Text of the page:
I haven’t tested the indexes in Figure 4 against actual GDP or Inflation figures so I can’t comment on those correlations. I have tested them against the S&P500 Index and that looks impressive.
The UK Budget 2011 is announced today and has been driving a significant amount of the current politics debate.
Spending cuts are a key concern for many, but some publications are taking a different slant. There is an interesting article in this week’s edition of The Economist about the ‘Big Society’. Please click on the following link for the online PDF version of the edition, see pages 18 and 19 for the article referenced in this post: www.economist.com. The article summarises some of the political history leading up to the current day, discusses recent political actions and spells out some of the ideals of the coalition Government. Summing up the main strategy of the Big Society: “It brings together three things: pluralism, localism and voluntarism”.
The Big Society: How will we get there?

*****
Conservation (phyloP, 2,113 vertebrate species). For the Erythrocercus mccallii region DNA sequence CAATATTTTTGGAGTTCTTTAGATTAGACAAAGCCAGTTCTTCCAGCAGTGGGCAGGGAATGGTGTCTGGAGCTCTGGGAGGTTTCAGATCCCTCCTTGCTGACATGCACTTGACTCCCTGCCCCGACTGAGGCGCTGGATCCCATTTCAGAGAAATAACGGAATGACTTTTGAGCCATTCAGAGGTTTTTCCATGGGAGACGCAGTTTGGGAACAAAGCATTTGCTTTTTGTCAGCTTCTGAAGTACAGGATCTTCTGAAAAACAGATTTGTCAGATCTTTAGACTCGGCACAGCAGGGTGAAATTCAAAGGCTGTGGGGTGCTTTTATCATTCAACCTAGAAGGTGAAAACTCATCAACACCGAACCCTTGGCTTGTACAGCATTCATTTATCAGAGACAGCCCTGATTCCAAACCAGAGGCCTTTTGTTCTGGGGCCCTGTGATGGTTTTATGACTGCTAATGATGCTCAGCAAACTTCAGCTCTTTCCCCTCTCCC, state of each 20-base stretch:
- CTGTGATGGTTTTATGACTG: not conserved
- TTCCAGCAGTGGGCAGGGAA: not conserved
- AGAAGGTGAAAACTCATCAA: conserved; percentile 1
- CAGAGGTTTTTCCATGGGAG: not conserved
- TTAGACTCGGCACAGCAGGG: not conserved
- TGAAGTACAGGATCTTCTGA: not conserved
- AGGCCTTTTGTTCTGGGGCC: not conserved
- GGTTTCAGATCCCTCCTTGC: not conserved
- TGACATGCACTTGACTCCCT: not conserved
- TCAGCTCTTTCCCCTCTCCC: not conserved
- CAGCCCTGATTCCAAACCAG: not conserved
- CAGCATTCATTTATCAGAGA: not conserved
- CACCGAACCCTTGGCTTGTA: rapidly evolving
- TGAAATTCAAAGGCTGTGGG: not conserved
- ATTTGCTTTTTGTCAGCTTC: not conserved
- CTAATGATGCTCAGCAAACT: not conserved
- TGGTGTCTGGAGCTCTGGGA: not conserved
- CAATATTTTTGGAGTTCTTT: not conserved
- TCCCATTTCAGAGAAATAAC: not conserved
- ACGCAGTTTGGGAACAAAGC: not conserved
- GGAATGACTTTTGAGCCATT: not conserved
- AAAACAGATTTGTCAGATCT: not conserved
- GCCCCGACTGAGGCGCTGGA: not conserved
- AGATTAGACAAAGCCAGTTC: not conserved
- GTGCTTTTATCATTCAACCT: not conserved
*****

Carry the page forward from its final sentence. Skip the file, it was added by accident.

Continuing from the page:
The article outlines some of the fundamental steps that will be taken in order to achieve the Big Society and predicts some of the potential outcomes and consequences of these. Common misconceptions of the knock-on effects include the extent of reductions to the civil service: “Pluralism could lead to a much smaller civil service than anyone thinks. ‘Once you start letting people compete, it is incredible how few people you need in the centre,’ says one of Britain’s most senior mandarins. And, since the change is technocratic not political (the state, after all, is still paying), it will be difficult for a future Labour Government to reverse”.